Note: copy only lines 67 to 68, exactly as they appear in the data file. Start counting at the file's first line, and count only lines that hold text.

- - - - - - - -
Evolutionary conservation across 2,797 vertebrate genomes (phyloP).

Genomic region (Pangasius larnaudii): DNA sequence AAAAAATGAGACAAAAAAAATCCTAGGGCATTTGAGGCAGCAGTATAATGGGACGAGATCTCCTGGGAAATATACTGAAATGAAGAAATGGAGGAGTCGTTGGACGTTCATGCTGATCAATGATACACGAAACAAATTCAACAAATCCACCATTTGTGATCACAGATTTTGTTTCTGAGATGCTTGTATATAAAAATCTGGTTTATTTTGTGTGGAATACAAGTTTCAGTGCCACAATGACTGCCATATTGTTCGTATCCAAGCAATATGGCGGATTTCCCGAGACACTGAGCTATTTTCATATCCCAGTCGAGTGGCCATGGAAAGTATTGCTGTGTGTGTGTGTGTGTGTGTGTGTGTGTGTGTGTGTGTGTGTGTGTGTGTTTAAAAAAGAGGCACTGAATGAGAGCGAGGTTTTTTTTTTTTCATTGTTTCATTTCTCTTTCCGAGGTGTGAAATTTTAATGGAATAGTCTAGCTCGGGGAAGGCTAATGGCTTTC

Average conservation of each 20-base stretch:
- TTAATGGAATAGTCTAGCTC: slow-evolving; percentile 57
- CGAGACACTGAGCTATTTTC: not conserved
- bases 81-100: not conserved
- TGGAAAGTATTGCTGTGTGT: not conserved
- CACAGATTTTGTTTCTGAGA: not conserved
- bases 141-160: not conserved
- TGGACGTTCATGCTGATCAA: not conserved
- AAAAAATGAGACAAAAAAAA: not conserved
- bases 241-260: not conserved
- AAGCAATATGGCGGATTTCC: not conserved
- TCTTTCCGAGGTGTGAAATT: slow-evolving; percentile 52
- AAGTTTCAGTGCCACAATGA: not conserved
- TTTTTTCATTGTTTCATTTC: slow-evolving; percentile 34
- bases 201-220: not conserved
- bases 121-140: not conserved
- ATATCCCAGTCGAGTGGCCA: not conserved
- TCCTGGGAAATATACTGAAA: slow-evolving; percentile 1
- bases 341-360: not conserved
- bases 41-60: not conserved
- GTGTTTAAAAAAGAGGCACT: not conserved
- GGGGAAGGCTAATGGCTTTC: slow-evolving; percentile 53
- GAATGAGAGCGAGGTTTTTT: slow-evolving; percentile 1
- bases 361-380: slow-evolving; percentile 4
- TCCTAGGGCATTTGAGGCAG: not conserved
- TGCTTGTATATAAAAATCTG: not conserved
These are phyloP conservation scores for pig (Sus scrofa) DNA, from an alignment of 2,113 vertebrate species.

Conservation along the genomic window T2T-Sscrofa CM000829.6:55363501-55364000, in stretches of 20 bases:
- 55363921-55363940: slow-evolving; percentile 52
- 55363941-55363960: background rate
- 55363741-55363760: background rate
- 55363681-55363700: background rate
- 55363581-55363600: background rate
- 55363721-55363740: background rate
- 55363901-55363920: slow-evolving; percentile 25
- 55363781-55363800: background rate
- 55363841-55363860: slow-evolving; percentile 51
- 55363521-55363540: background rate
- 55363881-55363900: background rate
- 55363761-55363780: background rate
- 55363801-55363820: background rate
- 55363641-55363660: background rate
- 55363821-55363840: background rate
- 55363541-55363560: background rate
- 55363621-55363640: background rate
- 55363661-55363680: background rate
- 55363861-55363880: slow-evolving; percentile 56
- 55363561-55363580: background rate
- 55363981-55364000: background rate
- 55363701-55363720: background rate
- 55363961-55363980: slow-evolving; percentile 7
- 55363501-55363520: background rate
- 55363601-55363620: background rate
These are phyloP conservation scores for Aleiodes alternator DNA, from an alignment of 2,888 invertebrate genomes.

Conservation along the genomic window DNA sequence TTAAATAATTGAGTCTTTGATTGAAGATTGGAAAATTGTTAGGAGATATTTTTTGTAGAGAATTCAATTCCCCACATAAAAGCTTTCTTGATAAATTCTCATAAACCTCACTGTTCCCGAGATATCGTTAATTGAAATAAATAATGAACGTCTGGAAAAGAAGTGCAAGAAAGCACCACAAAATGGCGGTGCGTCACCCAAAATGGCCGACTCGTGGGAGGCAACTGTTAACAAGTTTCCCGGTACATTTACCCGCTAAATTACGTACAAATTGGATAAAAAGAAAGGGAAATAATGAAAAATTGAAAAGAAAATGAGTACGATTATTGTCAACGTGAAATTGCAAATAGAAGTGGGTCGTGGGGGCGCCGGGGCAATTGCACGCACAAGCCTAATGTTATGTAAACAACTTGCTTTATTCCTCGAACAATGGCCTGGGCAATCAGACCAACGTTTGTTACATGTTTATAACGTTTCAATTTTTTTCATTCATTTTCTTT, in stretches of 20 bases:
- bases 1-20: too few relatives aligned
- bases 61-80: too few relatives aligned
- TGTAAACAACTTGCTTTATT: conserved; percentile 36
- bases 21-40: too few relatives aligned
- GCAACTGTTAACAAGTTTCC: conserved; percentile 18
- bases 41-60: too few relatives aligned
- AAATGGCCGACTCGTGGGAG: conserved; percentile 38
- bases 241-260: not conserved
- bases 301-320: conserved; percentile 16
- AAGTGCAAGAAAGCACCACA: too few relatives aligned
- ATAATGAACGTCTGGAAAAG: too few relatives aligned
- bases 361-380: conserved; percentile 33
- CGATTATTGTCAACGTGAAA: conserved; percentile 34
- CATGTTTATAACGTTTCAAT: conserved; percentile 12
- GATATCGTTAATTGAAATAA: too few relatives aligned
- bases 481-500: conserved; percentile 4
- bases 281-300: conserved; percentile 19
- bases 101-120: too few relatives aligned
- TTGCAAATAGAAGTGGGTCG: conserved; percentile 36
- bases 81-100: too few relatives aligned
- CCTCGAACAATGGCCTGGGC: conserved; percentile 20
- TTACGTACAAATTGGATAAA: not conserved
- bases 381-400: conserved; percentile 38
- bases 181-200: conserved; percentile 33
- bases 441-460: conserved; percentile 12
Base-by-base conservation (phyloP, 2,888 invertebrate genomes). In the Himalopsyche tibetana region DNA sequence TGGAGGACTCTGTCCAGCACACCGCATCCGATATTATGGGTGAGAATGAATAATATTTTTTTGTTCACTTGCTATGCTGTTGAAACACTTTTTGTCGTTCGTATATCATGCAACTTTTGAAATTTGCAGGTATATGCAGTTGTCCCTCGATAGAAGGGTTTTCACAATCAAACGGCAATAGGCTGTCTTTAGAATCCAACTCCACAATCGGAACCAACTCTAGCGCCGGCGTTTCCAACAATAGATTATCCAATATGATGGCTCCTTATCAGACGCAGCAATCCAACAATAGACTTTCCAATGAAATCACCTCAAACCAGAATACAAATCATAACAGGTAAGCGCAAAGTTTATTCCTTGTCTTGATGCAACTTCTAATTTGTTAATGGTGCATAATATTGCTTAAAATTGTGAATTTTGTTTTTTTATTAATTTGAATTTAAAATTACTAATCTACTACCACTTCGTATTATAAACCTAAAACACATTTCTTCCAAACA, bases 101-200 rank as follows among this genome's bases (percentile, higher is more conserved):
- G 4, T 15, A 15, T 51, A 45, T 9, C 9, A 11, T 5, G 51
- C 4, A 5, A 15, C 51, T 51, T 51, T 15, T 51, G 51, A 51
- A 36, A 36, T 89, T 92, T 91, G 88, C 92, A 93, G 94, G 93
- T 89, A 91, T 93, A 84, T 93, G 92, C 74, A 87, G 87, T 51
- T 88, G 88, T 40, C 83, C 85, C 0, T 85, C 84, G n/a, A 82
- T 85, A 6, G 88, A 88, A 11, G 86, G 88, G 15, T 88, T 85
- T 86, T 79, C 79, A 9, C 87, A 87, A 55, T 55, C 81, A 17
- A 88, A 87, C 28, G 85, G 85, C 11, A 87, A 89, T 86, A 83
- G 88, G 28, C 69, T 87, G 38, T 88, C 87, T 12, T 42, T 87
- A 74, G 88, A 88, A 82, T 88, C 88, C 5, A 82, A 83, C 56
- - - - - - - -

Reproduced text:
- AAGTGCAAGAAAGCACCACA: too few relatives aligned
- ATAATGAACGTCTGGAAAAG: too few relatives aligned